2023-2024 Jeanne Leiby Memorial Chapbook Award Finalists

We are so excited to announce the finalists for our 2023-2024 Jeanne Leiby Memorial Chapbook Award!

Mary Kate Coleman, “Wednesday Trash Day”

Will Musgrove, “After Last Call”

Kate Osana Simonian, “The Screw”

Each year, The Florida Review honors former editor Jeanne Leiby with the publication of a prose or graphic narrative chapbook. To purchase one of our previous winners’ chapbooks, please see our Store, and for more information about Jeanne Leiby, the award in her honor, and previous chapbook winners and finalists, please see our Jeanne Leiby Memorial Chapbook Series page.


Announcing the winner of the 2022-2023 Jeanne Leiby Memorial Chapbook Award

Congratulations to CB Anderson, our 2022-2023 winner of the Jeanne Leiby Memorial Chapbook Award! Her winning chapbook, “Blue Lion Days,” will be published in April 2024.

Melanie Bishop, a judge of the contest, had this to say about the contest and Anderson’s work:

The seven finalists sent to me by series editor David James Poissant had so much range, I wanted to assign a host of awards: Most Moving, Most Brilliant, Most Rich, Most Inventive, Most Original, Most Surprising. Congratulations to all of the finalists; you are all worthy.

CB Anderson’s Blue Lion Days emerged as the clear winner. From the start, lines like “I was fifteen and getting in trouble for no real reason apart from puberty,” had me trusting Anderson to give it to me straight. But this was more than trust, or feeling I was in such capable hands; this cycle is impeccably well-crafted and unified, with a thumping heart at its center.

These linked stories build on one another, each deepening the portrait of this economically depressed mill town on a river in Maine. As we experience the town—its residents, the paper mill, the river—from the perspectives of several different characters, we are privy to the undercurrents driving each of them, forces seemingly as preordained and irreversible as the current of the river itself. And while some of these lives look bleak—their histories, struggles, disappointments, and defeats—what returns to the surface, again and again, is the notion of resurrection.

Sometimes, even the smell of bread baking lets you know you will survive.

CB Anderson’s work has appeared in The Iowa Review, Narrative, North American Review, Crazyhorse, and elsewhere. Her book Home Now was a 2019 LitHub Fall Preview pick, and a collection River Talk was a Kirkus Best Books of 2014. Awards include the 2022 Winning Writers Tom Howard prize and 2nd place in the Zoetrope: All-Story contest. She lives in Maine with her family.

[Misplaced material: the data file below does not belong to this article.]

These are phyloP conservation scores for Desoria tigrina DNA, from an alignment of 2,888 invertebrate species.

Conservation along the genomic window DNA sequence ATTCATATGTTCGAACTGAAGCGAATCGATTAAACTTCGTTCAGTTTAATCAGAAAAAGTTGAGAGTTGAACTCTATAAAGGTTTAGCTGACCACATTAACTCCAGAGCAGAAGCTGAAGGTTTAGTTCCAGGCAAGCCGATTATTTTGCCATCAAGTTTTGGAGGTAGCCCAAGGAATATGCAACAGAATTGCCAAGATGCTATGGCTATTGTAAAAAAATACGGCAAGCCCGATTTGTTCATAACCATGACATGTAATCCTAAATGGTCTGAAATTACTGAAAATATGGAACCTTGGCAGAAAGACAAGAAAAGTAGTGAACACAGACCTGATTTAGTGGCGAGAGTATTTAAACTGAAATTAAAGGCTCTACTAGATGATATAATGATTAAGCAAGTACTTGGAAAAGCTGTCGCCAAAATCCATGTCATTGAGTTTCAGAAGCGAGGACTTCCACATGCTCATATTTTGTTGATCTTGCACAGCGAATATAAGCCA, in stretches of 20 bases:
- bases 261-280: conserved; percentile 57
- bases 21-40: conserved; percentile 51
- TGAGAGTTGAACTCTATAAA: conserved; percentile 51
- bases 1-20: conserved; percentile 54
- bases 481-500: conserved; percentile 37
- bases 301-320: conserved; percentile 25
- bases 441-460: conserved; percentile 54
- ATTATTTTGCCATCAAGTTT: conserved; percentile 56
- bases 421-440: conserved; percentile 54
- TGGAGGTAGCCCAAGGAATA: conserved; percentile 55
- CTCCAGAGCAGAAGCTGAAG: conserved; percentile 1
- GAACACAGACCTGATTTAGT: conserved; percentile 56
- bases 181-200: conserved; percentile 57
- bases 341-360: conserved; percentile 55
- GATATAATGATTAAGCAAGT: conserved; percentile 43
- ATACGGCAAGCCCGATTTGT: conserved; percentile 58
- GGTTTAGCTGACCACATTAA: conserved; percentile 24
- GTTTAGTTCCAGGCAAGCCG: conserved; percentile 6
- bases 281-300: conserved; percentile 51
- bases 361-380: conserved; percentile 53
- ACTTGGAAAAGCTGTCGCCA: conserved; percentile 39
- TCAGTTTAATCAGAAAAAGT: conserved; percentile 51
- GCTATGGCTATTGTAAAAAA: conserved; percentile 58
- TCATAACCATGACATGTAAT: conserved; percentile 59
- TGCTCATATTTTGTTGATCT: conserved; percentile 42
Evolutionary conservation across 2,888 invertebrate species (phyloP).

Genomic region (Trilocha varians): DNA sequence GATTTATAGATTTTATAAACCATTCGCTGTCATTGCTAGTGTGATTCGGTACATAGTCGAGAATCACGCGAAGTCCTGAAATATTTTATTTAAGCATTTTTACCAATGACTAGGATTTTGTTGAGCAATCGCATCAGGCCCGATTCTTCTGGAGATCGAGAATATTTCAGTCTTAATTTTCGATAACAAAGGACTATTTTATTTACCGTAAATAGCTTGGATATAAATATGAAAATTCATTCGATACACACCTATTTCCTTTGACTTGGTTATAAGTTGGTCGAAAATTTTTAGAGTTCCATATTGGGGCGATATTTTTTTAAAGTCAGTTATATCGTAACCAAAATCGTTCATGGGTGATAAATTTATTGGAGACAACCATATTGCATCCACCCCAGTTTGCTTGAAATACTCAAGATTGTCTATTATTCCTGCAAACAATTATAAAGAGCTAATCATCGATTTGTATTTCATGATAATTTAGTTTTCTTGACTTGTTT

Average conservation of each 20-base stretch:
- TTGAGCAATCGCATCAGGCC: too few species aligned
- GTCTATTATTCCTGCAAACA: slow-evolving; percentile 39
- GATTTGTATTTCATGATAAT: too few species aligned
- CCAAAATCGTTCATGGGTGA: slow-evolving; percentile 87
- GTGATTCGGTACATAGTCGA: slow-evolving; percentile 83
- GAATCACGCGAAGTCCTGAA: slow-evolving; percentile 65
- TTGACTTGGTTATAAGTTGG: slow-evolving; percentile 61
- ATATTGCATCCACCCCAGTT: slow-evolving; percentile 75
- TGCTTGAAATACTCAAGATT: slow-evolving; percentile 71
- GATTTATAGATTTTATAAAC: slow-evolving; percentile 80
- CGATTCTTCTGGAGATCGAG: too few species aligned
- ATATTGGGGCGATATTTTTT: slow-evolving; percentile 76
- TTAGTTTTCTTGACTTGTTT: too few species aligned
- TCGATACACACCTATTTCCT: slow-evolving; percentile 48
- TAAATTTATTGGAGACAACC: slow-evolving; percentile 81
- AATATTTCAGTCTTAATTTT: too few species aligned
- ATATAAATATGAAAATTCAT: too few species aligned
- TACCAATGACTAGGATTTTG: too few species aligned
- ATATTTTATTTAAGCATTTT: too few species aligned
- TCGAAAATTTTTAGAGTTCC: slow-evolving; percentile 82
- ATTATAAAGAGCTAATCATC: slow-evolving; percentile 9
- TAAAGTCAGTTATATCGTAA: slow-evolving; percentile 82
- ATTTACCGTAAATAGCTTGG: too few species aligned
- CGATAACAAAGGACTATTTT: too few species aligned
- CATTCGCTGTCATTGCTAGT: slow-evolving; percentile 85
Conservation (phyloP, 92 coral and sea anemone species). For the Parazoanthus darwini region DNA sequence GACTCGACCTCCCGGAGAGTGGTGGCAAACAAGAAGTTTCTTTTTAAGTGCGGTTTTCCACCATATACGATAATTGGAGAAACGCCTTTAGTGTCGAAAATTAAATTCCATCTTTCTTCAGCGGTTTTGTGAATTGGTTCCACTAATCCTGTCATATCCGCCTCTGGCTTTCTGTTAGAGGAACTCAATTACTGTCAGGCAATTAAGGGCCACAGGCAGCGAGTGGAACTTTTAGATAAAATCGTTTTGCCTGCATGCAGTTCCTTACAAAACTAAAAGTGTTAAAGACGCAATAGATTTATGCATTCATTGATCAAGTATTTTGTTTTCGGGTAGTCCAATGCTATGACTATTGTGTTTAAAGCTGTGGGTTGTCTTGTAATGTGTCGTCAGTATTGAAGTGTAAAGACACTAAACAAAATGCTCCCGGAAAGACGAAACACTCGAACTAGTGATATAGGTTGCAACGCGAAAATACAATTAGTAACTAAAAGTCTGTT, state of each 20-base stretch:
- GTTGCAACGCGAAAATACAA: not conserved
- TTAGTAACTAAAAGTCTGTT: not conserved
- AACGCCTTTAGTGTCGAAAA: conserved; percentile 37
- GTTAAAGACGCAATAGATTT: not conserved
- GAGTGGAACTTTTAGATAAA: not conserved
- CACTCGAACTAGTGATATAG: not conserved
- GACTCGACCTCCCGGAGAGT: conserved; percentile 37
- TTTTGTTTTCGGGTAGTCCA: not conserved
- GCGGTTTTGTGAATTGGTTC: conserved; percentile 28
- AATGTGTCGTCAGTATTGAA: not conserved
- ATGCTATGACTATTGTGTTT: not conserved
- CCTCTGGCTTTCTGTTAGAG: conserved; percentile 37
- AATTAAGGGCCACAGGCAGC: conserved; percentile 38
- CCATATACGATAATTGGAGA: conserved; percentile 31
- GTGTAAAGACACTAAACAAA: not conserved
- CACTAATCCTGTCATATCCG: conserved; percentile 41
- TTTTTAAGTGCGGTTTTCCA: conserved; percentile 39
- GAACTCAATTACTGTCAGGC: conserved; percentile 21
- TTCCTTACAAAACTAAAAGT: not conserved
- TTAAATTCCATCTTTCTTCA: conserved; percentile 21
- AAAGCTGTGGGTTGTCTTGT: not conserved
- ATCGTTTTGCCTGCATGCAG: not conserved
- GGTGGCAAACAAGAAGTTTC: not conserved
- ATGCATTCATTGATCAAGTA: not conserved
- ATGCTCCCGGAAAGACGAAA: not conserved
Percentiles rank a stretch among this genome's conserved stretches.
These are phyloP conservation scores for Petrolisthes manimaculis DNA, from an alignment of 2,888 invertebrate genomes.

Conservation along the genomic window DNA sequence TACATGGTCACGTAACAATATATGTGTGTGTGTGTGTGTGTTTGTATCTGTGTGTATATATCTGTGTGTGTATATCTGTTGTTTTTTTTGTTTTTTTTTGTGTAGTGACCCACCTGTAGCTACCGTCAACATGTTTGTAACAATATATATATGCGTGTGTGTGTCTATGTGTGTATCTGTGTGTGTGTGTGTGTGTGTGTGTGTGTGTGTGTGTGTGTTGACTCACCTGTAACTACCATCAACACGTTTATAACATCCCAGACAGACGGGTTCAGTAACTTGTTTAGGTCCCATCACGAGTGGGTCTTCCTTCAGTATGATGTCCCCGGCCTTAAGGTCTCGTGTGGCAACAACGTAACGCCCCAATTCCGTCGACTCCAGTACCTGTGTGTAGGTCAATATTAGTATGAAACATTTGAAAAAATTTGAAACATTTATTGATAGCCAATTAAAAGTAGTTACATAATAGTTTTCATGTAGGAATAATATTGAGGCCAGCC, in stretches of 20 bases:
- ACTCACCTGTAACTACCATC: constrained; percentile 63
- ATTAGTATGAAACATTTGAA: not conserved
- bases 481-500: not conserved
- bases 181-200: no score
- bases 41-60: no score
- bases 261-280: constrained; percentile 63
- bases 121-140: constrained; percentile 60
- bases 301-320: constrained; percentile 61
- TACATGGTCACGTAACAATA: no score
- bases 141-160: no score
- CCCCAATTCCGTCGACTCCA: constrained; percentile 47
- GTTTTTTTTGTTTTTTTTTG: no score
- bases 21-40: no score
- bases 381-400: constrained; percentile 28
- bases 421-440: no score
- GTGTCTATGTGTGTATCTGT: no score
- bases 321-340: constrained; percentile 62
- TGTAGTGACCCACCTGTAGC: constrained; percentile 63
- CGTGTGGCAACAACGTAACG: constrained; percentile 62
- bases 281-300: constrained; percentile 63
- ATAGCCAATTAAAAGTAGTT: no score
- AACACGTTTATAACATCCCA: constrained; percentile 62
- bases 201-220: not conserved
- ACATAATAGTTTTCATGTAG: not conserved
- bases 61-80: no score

Announcing the 2023-24 Jeanne Leiby Memorial Chapbook Award

Have a chapbook you’d like to see published? Submissions for our 2023-24 Jeanne Leiby Memorial Chapbook Award are now open through January 7, 2024!

Any combination of long or short stories, essays, flash fiction, creative nonfiction, or hybrid work–as well as graphic narrative–will be considered.

For more information, see our submission guidelines and submit here!


Announcing the Winner of the Jeanne Leiby Memorial Chapbook Award

We are thrilled to announce the Winner and Finalists of the 2022-2023 Jeanne Leiby Memorial Chapbook Award! This award celebrates the life and work of Jeanne Leiby (1967-2007) who served as Editor of The Florida Review from 2004 to 2007. The winning entry will be published as a standalone chapbook in April, 2024. To learn more about Jeanne’s legacy, visit our pages here and here. Thank you to all who submitted pieces for consideration.


Michael Chin Wins Leiby Chapbook Contest

The Florida Review is pleased to announce the winner of the 2017-2018 Jeanne Leiby Memorial Chapbook Award: Michael Chin, for his collection of flash fiction Autopsy and Everything After, which will be published early in 2019. As noted by final contest judge Juan Martinez:

There is so much pathos and beauty and good humor in these pieces. I loved spending time with these people, how they surprised me, how much I learned about the itinerant wrestling world and how that world contains all of ours—our dead fathers, our lost exes, our fears and hopes.

Michael Chin is an alumnus of the Oregon State University MFA program. He has previously published two hybrid chapbooks, Distance Traveled with Bent Window Books and The Leo Burke Finish with Gimmick Press, and is a contributing editor for Moss.

In addition, we would like to recognize two finalists whose work we hope to excerpt in The Florida Review next spring: Ahsa Dore for Disfigure Studies and Ethel Smith for We Ready.

As Martinez noted about these two submissions:

Disfigure Studies is a powerful and intricately constructed creative nonfiction piece that conjures resonances between art, violation, trauma, disability, and beauty. And The X-Men. The work never fails to surprise, even as it builds to an insightful meditation on gender.

The main threads in We Ready are the necessary ones of race in Alabama and the ways in which family and community can uplift us. But this collection of flash nonfiction pieces also skillfully explores the many valences of education: how it is needed, how it can be rewarding, and how its trajectory shifts. In addition, it’s a joy to spend time with some truly memorable people in these pages—Miss Pearl, the Prell sisters, and the undergrads popping up in the writer’s office.

We thank all of the many wonderful writers who submitted work last year and who made our decisions so difficult. This year’s contest is now open, and we hope to hear from many of you and many more writers again in support of the publication of prose and graphic narrative work of a certain length that doesn’t fit either bite-size or big-book size.